Thanksgiving on Ice
There...Bing Crosby is now radiating out of my tinny speakers, effulgent and sublime, gliding from Adeste Fidelis to Silent Night with impassioned pleas to support our boys fighting in Europe by purchasing war bonds. I think I'll take a few myself.
Sometime in the late afternoon on Thursday, after the tryptophan had already blessed me with hazy euphoria and I was languishing dopily on the divan in the sunroom of my in-law's log cabin/palace, my thoughts drifted back to Thanksgiving nine years ago...a story that begins, like so many others that I've found myself telling of late, on a train in the icy depths of a Russian winter night.
There were four of us. Blazer, Gunn, and Smith were all packed in a tiny train cabin filled with all our earthly belongings, pamphlets, Books of Mormon, water filters, and fifteen thousand dollars' worth of cash (a sum that would have fit in just a few hefty bundles in American Dollars, but which took up considerably more room when changed, as they had been, into multicolor mountains of an unfathomable number of roubles). We were to be the first Mormon missionaries in the city of Petrozavodsk, an island of civilization in the morose Russian wasteland that becomes more utopian in my memory with every year that passes. The closest missionaries, and any sort of support, was three hundred miles to the southwest, in St. Petersburg. As we vainly tried to make out the dark landscape rushing past our frosted cabin window, none of us could muster our powers of speech, so consumed we were with our own haze of jumbled thoughts.
For myself, I was just happy to leave downtown St. Petersburg, the gaudy majesty of which had been sullied for me at the time by the constant companionship of a different Elder Smith, whose desire to wade out each day into the murky tedium of life in Russia had long since been extinguished. I had spent most mornings playing amateur psychologist to a gloomy, blanket-covered lump whose constant refrain was a mixture of grunting sighs and sniffling. My powers of empathy taxed to their limits, I leapt with ecstatic relief the morning that the Mission President had called to tell me that I would be taking the Petersburg-Petrozavodsk express the following evening. I smiled at the snowbound blur outside the train...I would miss the pancakes though...that clinically depressed doughboy did make damn fine pancakes.
The feeling of giddy anticipation when we finally disembarked onto the ice-glazed Petrozavodsk platform was unrivaled by anything I had experienced since stepping off the plane in St. Petersburg seven months previously. The early-morning midnight-blue sky stood in contrast against the unnaturally bluish glow of the deep-frozen snow that clung to the trees lining Lenin Prospect...a huge fir adorned with a red, eerily Soviet star towered over the square directly in front of the station- the people of Petrozavodsk had started their holiday preparations early. I smiled, wrapped my scarf more tightly around my face to shield it from the sting of the frost, and turned to Smith. "Happy Thanksgiving, man."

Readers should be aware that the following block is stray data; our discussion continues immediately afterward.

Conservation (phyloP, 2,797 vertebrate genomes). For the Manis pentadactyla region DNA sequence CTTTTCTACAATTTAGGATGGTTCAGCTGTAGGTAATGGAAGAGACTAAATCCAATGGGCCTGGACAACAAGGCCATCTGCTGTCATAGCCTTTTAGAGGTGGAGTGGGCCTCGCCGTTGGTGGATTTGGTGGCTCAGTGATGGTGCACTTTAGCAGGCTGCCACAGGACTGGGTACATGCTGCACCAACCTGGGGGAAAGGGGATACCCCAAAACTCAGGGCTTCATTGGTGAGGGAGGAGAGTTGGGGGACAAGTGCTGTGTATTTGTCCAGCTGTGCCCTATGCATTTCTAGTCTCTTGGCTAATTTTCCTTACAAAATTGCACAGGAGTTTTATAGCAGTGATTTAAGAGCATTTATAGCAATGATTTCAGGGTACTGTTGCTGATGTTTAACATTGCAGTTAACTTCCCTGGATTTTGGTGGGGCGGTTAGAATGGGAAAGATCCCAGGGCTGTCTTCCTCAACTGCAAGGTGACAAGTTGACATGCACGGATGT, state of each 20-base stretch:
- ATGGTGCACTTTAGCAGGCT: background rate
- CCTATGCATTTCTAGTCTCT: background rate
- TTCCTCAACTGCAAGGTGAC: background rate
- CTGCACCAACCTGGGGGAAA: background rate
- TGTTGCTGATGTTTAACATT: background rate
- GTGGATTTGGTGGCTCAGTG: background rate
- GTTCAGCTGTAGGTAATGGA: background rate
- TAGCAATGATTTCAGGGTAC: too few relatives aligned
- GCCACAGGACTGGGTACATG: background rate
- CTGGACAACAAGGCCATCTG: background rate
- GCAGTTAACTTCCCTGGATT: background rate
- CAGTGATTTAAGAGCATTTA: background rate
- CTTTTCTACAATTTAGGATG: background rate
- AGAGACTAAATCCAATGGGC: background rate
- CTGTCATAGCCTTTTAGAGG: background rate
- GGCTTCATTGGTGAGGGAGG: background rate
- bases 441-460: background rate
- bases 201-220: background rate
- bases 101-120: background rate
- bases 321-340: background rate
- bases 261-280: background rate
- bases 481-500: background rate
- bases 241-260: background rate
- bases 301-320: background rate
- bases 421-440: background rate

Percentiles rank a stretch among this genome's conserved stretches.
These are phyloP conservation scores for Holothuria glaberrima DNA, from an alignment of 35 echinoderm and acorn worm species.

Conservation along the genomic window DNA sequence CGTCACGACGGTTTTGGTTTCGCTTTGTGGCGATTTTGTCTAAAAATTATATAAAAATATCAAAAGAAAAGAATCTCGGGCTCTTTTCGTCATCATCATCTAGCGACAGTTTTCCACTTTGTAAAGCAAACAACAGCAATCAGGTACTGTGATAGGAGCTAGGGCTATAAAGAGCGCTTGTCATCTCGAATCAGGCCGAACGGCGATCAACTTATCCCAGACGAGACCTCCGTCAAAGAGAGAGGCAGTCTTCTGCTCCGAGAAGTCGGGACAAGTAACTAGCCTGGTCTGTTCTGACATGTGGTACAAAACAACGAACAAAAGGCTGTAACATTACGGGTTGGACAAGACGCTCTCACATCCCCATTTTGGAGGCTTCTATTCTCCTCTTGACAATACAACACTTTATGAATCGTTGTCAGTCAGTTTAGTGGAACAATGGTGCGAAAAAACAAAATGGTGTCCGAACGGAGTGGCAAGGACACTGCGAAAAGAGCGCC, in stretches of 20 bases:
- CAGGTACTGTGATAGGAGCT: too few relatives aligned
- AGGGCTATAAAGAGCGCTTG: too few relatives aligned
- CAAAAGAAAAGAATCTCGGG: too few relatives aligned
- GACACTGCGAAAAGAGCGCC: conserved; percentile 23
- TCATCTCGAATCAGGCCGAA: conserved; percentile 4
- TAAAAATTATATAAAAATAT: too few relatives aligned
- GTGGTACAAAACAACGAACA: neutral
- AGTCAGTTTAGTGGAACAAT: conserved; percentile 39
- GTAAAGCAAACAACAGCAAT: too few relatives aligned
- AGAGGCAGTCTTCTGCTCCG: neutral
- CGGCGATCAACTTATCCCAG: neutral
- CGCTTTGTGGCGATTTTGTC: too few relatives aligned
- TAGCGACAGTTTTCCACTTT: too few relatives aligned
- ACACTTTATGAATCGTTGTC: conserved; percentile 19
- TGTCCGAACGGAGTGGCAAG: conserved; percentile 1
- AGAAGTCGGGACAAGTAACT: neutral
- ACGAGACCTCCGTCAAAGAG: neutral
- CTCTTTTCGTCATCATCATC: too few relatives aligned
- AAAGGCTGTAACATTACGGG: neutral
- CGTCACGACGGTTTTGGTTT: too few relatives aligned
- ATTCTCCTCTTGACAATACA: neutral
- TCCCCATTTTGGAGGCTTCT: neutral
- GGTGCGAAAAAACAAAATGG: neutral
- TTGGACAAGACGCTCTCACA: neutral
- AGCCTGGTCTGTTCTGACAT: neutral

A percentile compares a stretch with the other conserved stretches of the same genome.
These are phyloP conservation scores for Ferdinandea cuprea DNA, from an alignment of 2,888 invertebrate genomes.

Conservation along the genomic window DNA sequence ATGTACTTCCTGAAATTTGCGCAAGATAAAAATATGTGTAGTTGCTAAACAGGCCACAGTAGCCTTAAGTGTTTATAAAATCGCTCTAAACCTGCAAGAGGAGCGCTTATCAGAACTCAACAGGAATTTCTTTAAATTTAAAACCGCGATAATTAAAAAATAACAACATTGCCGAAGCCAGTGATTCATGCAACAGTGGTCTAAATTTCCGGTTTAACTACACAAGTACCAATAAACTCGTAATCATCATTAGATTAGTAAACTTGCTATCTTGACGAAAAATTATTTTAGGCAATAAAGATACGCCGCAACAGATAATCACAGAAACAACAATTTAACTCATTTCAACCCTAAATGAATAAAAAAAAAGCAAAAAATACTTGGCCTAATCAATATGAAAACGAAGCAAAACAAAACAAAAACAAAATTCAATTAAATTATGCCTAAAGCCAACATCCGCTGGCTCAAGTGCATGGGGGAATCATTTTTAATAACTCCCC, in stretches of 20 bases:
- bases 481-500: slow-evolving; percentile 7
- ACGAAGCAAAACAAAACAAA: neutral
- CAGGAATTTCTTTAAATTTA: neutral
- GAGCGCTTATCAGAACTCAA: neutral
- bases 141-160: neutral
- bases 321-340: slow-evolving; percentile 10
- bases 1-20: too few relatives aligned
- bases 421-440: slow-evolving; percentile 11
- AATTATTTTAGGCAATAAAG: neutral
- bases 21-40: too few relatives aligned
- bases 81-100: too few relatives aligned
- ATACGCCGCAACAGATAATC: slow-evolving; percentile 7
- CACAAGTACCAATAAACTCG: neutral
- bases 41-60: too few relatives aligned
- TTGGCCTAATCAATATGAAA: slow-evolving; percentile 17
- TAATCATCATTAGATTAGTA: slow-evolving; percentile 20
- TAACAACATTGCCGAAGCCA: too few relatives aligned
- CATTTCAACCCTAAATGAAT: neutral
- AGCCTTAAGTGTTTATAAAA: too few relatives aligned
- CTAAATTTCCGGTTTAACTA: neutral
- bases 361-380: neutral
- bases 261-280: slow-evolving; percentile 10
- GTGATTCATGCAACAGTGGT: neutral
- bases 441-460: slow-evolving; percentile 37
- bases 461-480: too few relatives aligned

We all loaded up with the ungodly amount of supplies and luggage that we had brought with us on the train, and set off to find a hotel where we could stay until we could negotiate the lease of a couple of apartments. After checking in to the ludicrously overpriced Hotel Petrozavodsk (where the shower in our suite was a tiled closet with a drain and a garden hose), we opened our bank account, and set out to find the lone member of our church in the city. When we found Andrej, he was overjoyed. He had been in Petrozavodsk for two years since being baptized in St. Petersburg, and he had spent much of that time contacting the Mission President, imploring for missionaries to be sent to his city. In a sense, he had been profoundly lonely, and the gratitude he showed us just for being there left an indelible impression on me.
Afterward, as we were strolling through the city, chatting and taking in the lakeside splendor of the Karelian capitol, we rounded a corner and beheld a site as inspiring and beautiful as any natural vista. I breathed in sharp, unbelieving gasps as I beheld it, a tiny hint of a tear freezing at the corner of my eye. There, in the tundra of Northern Russia, desperately far from all things familiar and comforting to us, was a Ben and Jerry's ice cream parlor, shining like a fatty beacon in the culinary wilderness of Russia, a land of gustatory masochism. Apparently, Petrozavodsk is the sister city to the Vermont town where first the hippie compatriots set their hands to an ice cream churn...and the fruits of that blessed connection glimmered in unspeakable glory before us.
Breathless moments later, we emerged from the parlor clutching our individual pints. I eyed my container of Chubby Hubby lustily as we set out to find a bar/restaurant where we could feast and make our deepest Thanksgiving. Eventually, we got a table in a cozy, wood-paneled cafe, where we dined on Pel'meny (fried Russian ravioli) and ice cream. Every one of us downed our 80 grams of glorious fat and joy, and we spent the rest of the evening resplendent in the dawning of what we sure was to be our bright new day in the thick black of the Arctic winter.